If there’s one big downside to the GV60 Performance, it’s efficiency. If you live in a big city and don’t have access to private charging, range from 80-to-10 percent of battery capacity is critical, and this thing trades miles for smiles. Figure around 235 miles (378 km) from a full charge to zero, or around 164 miles (263 km) from 80-percent to 10-percent state-of-charge. An 800-volt architecture helps to replenish the battery pack quickly, but the public charging network can be a merciless thing.
What’s The Interior Like?
The interior of the Genesis GV60 Performance is a great place to sit whilst pondering your orb. Admittedly, it’s a pretty great orb of cut crystal and adjustable illumination, plus it rotates up to become a shifter once you turn the car on. It’ll attract leagues of juvenile “P is stored in the ball” jokes, but it’s a rather cool bit of design. One can only hope that Genesis has avoided the TC by Maserati issue of refraction setting bits of the interior alight. Mind you, a giant orb isn’t the only strange part of the GV60’s cabin. The dome atop the passenger grab handle unscrews easily — an unusual compartment if ever I’ve seen one.
As for the rest of the interior, it’s sensible, minimalist, and quite spacious. Clever things to make life easier. For starters, the door card inserts come with the sort of reflective pinstriping you’d see on old tracksuit bottoms, presumably so that other cars will know your door is open at night. The false floor in the cargo area has a separate, smaller lift-up flap to access charging cable storage. The glovebox is a drawer so you don’t spill all your stuff on the floor the moment you open it. Simple stuff, but it makes a huge difference.
Regarding infotainment, it’s a slick all-Genesis UX with very little in common with the infotainment systems in the GV60’s platform-mates. The portrait-style tiles look brilliant and feel years newer than phone-style grids used by many infotainment systems. What’s more, a rotary knob makes for quick and easy eyes-off use of the system once you’ve acclimated to the menu structure. However, the rotary knob itself feels a little bit cheap, deflecting under jog inputs like a chocolate bar wrapper. Back to the drawing board with that one. In addition, Apple CarPlay can only be used via wired connection which limits the usefulness of the console-mounted wireless charging slot, although there’s a very handy phone bin next to the USB port that keeps your device safely secured whilst on the road.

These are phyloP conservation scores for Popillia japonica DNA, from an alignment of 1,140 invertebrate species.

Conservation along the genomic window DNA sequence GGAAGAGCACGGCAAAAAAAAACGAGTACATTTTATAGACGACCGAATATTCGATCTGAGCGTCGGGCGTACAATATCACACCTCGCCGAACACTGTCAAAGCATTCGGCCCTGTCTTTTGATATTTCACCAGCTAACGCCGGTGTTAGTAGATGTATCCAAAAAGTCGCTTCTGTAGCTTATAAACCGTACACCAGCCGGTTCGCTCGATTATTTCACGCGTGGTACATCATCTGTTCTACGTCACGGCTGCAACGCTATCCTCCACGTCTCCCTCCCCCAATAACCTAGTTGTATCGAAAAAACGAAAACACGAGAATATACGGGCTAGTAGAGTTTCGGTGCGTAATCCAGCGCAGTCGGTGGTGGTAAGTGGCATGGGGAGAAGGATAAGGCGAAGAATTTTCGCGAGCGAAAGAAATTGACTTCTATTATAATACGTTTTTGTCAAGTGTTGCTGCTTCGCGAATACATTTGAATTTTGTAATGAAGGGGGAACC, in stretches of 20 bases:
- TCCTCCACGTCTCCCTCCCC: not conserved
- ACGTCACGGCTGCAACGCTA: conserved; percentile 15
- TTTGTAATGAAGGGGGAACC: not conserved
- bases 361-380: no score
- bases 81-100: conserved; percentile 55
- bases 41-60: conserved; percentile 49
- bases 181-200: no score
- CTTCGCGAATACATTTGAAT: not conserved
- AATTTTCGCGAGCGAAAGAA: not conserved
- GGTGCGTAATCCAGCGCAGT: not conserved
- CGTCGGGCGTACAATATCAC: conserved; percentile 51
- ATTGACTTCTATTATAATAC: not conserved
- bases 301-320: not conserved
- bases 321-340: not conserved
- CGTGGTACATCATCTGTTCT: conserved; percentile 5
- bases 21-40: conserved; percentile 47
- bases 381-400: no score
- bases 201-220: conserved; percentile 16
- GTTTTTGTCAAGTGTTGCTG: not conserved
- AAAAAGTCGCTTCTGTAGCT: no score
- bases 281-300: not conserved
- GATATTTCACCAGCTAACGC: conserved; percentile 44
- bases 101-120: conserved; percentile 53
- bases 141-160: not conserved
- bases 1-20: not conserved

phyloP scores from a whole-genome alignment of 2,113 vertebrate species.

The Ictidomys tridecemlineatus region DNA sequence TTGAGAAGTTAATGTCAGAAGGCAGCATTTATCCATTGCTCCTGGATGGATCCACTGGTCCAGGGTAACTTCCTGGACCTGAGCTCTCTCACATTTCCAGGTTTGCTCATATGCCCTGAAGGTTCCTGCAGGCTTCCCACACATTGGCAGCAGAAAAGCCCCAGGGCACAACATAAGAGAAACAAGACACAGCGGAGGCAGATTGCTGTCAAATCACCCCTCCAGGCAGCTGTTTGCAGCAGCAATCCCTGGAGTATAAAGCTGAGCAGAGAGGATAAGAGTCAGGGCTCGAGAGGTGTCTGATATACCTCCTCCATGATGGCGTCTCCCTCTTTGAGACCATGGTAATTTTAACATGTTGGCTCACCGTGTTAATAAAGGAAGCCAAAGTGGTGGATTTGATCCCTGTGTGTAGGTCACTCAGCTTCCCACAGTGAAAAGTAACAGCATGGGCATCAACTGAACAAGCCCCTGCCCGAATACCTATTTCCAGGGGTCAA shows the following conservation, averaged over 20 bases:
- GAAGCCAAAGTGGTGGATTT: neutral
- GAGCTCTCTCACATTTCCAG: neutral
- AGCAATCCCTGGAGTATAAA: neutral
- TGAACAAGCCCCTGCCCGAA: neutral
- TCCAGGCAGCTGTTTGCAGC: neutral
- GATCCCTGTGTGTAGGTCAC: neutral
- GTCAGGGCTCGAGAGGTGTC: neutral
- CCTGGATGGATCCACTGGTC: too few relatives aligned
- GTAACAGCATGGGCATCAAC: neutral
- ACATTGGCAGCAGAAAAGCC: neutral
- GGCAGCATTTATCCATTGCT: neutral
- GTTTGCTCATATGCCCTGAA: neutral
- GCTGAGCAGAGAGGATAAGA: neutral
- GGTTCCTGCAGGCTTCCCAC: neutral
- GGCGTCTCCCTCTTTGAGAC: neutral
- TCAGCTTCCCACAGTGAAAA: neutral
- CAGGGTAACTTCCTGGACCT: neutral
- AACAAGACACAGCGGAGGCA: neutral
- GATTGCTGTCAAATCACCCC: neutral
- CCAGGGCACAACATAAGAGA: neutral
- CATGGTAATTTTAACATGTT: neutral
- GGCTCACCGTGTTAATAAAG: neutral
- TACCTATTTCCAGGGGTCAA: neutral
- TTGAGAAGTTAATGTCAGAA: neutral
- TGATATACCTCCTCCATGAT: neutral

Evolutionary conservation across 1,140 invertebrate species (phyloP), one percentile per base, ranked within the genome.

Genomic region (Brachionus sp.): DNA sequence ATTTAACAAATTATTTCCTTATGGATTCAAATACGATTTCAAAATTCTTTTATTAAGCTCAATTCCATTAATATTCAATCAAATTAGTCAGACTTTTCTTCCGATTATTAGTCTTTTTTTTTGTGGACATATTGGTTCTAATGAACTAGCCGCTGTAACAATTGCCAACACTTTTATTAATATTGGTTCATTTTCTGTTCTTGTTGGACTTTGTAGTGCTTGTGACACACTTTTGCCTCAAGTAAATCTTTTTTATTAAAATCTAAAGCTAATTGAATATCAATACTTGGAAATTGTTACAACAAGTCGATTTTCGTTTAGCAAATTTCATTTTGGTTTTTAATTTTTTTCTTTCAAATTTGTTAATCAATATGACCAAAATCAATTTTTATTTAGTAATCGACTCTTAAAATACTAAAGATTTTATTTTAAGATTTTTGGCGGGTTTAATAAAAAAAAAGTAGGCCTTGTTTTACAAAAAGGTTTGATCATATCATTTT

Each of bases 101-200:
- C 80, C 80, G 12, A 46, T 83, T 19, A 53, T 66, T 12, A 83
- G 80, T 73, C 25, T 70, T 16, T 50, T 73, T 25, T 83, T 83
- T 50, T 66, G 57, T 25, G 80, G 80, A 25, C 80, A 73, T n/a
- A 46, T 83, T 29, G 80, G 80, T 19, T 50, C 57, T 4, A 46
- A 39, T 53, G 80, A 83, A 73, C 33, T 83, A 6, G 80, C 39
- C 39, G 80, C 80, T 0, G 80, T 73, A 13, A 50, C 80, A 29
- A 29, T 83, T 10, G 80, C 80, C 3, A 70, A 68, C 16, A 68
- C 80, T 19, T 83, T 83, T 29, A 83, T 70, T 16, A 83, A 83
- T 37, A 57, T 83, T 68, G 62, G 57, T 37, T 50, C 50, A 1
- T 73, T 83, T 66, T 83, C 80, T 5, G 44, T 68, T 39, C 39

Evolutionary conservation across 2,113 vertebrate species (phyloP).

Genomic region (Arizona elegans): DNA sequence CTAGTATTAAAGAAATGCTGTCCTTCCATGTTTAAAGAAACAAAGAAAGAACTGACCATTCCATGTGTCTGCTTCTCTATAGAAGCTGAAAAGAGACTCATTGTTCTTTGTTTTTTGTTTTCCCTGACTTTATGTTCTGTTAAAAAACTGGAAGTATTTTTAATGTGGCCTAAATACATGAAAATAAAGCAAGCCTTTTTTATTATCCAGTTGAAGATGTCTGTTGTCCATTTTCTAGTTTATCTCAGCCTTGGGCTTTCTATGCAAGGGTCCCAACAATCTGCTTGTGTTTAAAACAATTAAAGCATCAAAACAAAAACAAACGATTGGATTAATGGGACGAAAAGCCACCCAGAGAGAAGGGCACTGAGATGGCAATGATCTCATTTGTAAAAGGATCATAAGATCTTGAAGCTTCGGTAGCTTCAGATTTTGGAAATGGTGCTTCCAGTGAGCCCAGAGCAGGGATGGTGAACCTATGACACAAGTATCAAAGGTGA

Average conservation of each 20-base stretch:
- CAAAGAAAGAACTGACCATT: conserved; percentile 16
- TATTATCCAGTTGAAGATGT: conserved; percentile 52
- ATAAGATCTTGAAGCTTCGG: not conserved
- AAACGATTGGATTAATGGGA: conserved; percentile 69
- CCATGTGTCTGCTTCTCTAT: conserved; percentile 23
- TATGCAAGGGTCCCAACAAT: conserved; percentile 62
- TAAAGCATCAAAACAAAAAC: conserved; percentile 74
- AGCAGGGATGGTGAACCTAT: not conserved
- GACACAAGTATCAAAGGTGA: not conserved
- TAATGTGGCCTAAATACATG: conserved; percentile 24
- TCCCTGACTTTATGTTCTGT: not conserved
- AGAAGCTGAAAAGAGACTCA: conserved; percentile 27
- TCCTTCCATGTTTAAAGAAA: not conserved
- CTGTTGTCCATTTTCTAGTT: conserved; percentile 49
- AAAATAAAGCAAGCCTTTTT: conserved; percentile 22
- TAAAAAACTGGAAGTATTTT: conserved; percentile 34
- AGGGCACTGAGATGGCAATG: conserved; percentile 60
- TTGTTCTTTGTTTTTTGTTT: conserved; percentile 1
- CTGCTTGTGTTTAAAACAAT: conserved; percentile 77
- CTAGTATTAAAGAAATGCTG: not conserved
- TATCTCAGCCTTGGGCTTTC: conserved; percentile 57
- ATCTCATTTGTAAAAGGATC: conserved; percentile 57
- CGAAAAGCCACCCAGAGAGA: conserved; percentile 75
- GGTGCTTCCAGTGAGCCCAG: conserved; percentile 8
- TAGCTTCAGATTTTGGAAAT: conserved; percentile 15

The GV60 Performance comes with a Bang & Olufsen audio system that features an incredibly weird DSP. Instead of altering traditional bass and treble sliders, drivers must plot a compass with four sound signature descriptors. While novel, I’m not entirely sure if it works very well. The surround mode comes across as shrill and inauthentic, while some odd reverb remains in studio mode. Granted, clarity is fine for the segment, but you might be disappointed if you’re coming from other Genesis products with high-end stereos.
Speaking of tech, the GV60 features a highly unusual use of facial recognition. Walk up to the B-pillar and the car will scan your face to make sure you’re the owner before unlocking the doors. Once you’re inside, just put your fingerprint on the reader and you’ll be able to start the car. While this seems a little dystopian at first, Genesis claims that all data is kept in the car, potentially allaying some fears over data collection.
If there’s one Achilles heel, it’s that the front seats don’t really seem to be designed for humans. You get plenty of lumbar support, massive headrests, and then nothing to put your upper back against. It’s an unfortunate oversight that makes long journeys rather uncomfortable, and a rather puzzling one considering seat comfort is an area in which the GV60’s cheaper platform mates shine.
Although the front seats aren’t anything to write home about, Genesis has given plenty of thought to rear seat passengers. Despite the high floor, space is ample, while a few clever touches ensure that rear seat passengers can ride in comfort. Instead of putting air vents low on the console, Genesis has placed them in the B-pillars to blow cool air on passengers’ faces. Alternatively, the air vents can be used to cool drinks in the door armrest-mounted cup holders, a brilliant placement that means passengers can still have open iced tea cans even with the rear bench fully occupied.
What’s The Verdict?
The Genesis GV60 Performance is astounding. Its chassis tuning feels, to me, miles ahead of the Tesla Model Y, and its ornate design makes that Silicon Valley competitor feel quite dull. The Mustang Mach-E GT is wildly entertaining, but the GV60 Performance beats it in poise. The Genesis is a metallic dinner jacket to the Mach-E GT’s mildly vulgar graphic tee. Bold, yet refined in the right setting.
Granted, the EV market moves quickly, and more competition will soon be on the way from the likes of Porsche and BMW. Until then, the GV60 Performance is the quick electric crossover to buy. Sure, the Genesis is a lot of money, but $69,385 is about the same as a loaded-up BMW X3 M40i, so it’s certainly not an egregious price tag considering the GV60’s traditional competition. Compared to its electric competition, the GV60 Performance just undercuts the Ford Mustang Mach-E GT and the Tesla Model Y Performance, although it doesn’t qualify for federal rebates under the Inflation Reduction Act. Still, it feels worth the extra post-rebate cost with an interior that’s simply nicer than its current electric competition.
Who Should Buy It?
So, who should buy the Genesis GV60 Performance? I say: Gen Z tech bros, avant-garde DINKs, pro-am gamers, sane people who once considered a Model Y, early adopters, urban creators, and premium shoppers genuinely looking for something different.